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There's no explicit politics angle to the story. A different reporter might have focused on the church-state elements in the story: Why doesn't the EEOC get involved in church cases? How much employment law must churches follow? Is teaching that it's sinful to go to court really a power play? That's the stuff of most religion coverage right now.

But it's not really getting the story. Greenberg has reported a story that captures what's at stake for the people in it. For Nelson, this is a story about faithfulness in suffering: What are the duties of the sufferer? What are the duties of the church to the suffering? For Calvary Chapel Rialto, it seems to be a story about acceptance: surrendering to the will of an omniscient God and to the decisions of the senior pastor as he seeks to be led by God.

For Greenberg, this should be a story that raises his profile significantly as a religion reporter.

More articles

ELCA convention:

  • Lutherans to vote on mushy proposal | Policies have the consistency of potluck supper Jell-O. (Bill Wineke, Wisconsin State Journal)
  • ELCA pledges unity before tackling sexuality issues | The Churchwide Assembly of the Evangelical Lutheran Church in America passed a resolution this morning pledging to stay united despite disagreements and then recessed to worship before tackling controversial proposals regarding gay-and-lesbian ministry (Pioneer Press, St. Paul, Minn.)
  • In an hour, ELCA delegates condense the issues | After years of prayer, polarization and liturgical politics, members of the Evangelical Lutheran Church in America boiled down their roiling debate over human sexuality to an hour of heartfelt testimony Thursday (Minneapolis Star-Tribune)
  • Church to vote on gays in ministry | Study recommends no change in policy (Pioneer Press, St. Paul, Minn.)
  • Lutheran body near vote on gay rules | With only one day to go before a scheduled vote, an hour of debate on Thursday revealed a Lutheran assembly sharply divided on whether to change church policy that requires gay and lesbian pastors to remain chaste (Chicago Tribune)
  • Lutherans open Eucharist to Methodists | Two of the nation's largest Protestant denominations took a historic step Thursday as the Evangelical Lutheran Church in America officially opened up its Communion table to United Methodists (The Plain Dealer, Cleveland)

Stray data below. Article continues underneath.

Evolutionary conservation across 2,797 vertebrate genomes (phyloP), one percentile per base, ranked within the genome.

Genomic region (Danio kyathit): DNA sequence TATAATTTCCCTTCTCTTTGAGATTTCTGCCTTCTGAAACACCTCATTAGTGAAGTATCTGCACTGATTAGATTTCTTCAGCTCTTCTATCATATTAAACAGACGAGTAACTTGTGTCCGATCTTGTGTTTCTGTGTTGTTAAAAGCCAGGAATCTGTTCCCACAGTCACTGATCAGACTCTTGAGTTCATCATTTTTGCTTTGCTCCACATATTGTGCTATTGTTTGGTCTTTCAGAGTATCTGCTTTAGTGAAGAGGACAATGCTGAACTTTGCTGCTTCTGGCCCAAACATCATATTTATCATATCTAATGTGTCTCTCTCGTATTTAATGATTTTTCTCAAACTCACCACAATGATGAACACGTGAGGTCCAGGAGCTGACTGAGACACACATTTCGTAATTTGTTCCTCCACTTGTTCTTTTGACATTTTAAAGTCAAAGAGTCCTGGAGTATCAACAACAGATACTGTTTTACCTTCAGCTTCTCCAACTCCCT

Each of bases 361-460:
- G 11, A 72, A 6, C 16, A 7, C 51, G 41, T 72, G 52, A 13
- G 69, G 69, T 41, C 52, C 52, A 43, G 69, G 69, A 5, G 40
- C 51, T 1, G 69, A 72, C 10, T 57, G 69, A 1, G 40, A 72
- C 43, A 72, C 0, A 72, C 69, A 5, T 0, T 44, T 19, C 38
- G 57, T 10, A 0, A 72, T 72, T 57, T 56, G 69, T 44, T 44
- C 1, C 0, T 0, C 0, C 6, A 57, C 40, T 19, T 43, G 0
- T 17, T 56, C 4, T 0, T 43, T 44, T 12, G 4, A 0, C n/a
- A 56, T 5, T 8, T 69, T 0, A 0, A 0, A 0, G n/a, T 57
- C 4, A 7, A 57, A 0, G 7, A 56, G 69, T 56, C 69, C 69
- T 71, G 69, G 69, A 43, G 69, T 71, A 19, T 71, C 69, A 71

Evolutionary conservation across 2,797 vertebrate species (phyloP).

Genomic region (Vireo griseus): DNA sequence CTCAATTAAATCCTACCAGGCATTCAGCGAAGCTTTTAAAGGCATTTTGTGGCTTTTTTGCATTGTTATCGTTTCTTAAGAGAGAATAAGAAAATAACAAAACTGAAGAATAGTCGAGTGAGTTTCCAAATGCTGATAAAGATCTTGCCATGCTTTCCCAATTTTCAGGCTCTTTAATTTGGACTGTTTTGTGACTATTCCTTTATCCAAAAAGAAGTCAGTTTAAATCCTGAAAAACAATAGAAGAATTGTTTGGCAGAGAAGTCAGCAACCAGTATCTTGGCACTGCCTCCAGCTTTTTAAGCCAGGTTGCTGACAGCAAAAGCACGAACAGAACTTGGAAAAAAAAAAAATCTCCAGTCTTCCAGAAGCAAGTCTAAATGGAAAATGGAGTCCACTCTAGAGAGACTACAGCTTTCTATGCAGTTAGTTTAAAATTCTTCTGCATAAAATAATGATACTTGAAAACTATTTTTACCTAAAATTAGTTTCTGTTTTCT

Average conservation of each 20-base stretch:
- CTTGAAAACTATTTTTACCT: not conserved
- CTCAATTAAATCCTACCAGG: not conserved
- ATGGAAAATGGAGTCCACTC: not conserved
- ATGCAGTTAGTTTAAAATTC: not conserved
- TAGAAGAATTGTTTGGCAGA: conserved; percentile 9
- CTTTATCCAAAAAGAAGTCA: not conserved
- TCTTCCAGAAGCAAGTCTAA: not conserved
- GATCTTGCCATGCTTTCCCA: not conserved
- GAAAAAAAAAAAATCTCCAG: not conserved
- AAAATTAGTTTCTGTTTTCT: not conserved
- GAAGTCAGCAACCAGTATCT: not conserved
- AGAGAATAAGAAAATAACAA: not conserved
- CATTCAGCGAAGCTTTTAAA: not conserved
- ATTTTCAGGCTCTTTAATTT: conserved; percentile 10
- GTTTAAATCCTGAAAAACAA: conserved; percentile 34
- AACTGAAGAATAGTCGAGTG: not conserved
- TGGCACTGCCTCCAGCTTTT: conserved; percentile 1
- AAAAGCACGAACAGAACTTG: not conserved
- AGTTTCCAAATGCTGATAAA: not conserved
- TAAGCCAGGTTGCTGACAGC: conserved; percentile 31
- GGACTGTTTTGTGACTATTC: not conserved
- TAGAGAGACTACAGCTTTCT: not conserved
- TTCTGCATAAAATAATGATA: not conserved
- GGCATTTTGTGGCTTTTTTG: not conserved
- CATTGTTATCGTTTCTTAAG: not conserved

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  • Also: Two largest mainline Protestant churches to share Holy Communion table (Religion News Service)
  • Lutherans nearing key vote on gays' role | The proposals are meant as a compromise, aiming to uphold Lutheran restrictions on gays and lesbians who are not celibate, while allowing congregations and bishops to make exceptions in some cases without risking discipline (Associated Press)
  • Reform Jewish leaders addresses Lutherans | The leader of the largest branch of American Judaism, speaking at a time of heightened tension between Protestants and Jews over Israeli policy toward the Palestinians, urged a national Lutheran meeting Thursday not to "demonize" the Jewish state (Associated Press)

Religion & homosexuality:

  • Sexual doctrine swings both ways | So it's okay for priests to be gay, so long as they don't have sex? The Church of England once again gets its cassocks in a knot (Jamie Douglass, Spiked, U.K.)
  • Christians from away restore faith | So many conservative Christian leaders in Maine have tired of Michael Heath and his anti-homosexual obsession. They have better things to do (Bill Nemitz, Portland Press Herald, Me.)
  • Gay adoption not top priority | The chairwoman of a committee charged by legislative leaders to review gay adoption said she was in no hurry to do so (Lawrence Journal-World, Kan.)

Same-sex marriage:

  • Gay couple go to court over marriage rights | Two British women who married under Canadian law are taking the government to court today to demand equal rights with heterosexual married couples (The Guardian, London)
  • Lesbian couple's high court test | Celia Kitzinger and Sue Wilkinson were married while living in Canada in 2003 and now want a legal declaration of the validity of their union in the UK (BBC)

Anglican Communion:

  • Ruling for breakaway parish | Judge rejects Episcopal diocese's attempt to get property back from the conservative St. James, which cut ties with the national church (Los Angeles Times)
  • Parish awaits judge's final say | Interim ruling says St. James Church, not the Episcopal Diocese, is rightful property owner (The Orange County Register, Ca.)
  • Religion Today: Connecticut Six | A church divided, a congregation torn (Associated Press)

Church life:

  • Mass. lawmakers press Church to open books | Under the proposed law, the state's churches would need to disclose the health of their finances, a move resisted by religious leaders who say it contravenes the separation of church and state enshrined in the U.S. Constitution (Associated Press)
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  • Hillsong preachers run $1.3m business | Financial returns filed for Leadership Ministries Incorporated (LMI) this week show the not-for-profit association posted revenue of $1.329 million last year (The Sydney Morning Herald)